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A loonie-sized region of the brain could hold the secret to quitting smoking with ease.

When this brain region, called the insula, is damage by a stroke, it can completely erase the desire to smoke, according to a study published today in the journal Science.

The researchers point to the case of a patient who used to smoke 40 cigarettes a day. After suffering a stroke, he immediately kicked the habit. He told the researchers his body "forgot the urge to smoke."

Obviously, deliberately damaging the brain isn't a practical solution for smokers. But the study offers clues to the development of new treatments. For instance, drugs that "target the insula could prove to be effective," said Antoine Bechara, who led the study at the University of Southern California and the University of Iowa.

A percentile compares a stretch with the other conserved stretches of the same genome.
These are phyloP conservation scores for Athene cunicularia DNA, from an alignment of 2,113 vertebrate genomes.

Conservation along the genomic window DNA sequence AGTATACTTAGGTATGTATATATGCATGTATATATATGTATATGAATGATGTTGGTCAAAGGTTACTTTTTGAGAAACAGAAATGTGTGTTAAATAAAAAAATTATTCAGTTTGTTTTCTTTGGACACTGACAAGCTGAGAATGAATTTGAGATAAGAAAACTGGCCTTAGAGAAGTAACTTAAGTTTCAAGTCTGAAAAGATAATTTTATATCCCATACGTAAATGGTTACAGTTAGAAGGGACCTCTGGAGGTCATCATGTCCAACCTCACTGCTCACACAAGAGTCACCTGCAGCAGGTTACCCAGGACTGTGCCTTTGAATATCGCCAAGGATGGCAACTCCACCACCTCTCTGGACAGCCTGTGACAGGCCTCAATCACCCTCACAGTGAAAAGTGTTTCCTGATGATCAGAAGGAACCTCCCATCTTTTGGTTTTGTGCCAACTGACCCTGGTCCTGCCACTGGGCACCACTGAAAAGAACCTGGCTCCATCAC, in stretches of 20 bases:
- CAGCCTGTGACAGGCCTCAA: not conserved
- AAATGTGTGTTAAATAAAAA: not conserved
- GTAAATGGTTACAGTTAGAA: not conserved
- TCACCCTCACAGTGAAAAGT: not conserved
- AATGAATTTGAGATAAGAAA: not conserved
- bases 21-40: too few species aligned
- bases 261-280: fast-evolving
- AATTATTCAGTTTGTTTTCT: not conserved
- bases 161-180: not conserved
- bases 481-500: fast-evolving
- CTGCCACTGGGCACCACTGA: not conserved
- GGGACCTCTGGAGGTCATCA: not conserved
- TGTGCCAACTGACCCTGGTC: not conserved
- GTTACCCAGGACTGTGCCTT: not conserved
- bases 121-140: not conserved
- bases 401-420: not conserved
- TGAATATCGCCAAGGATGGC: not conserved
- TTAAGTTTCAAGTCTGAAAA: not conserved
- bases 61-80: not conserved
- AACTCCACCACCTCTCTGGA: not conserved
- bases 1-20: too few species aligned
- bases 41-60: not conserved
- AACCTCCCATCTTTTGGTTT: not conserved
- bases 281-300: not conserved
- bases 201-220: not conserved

The insula is a receiving centre for messages from other parts of the body. Scientists believe the insula helps to translate those signals into emotions and feelings, such as the craving for a butt.

Research on this little-studied part of the brain could also pave the way to new treatments for other addictions, such as for alcohol and hard drugs. "I even think it may work for obesity," Dr. Bechara speculated.

Of course, it will take years before this work translates into novel therapies. Even so, there are still some new anti-smoking options on the immediate horizon. Health Canada, for example, has just approved a new drug called Champix that eases withdrawal by binding to nicotine receptors in the brain.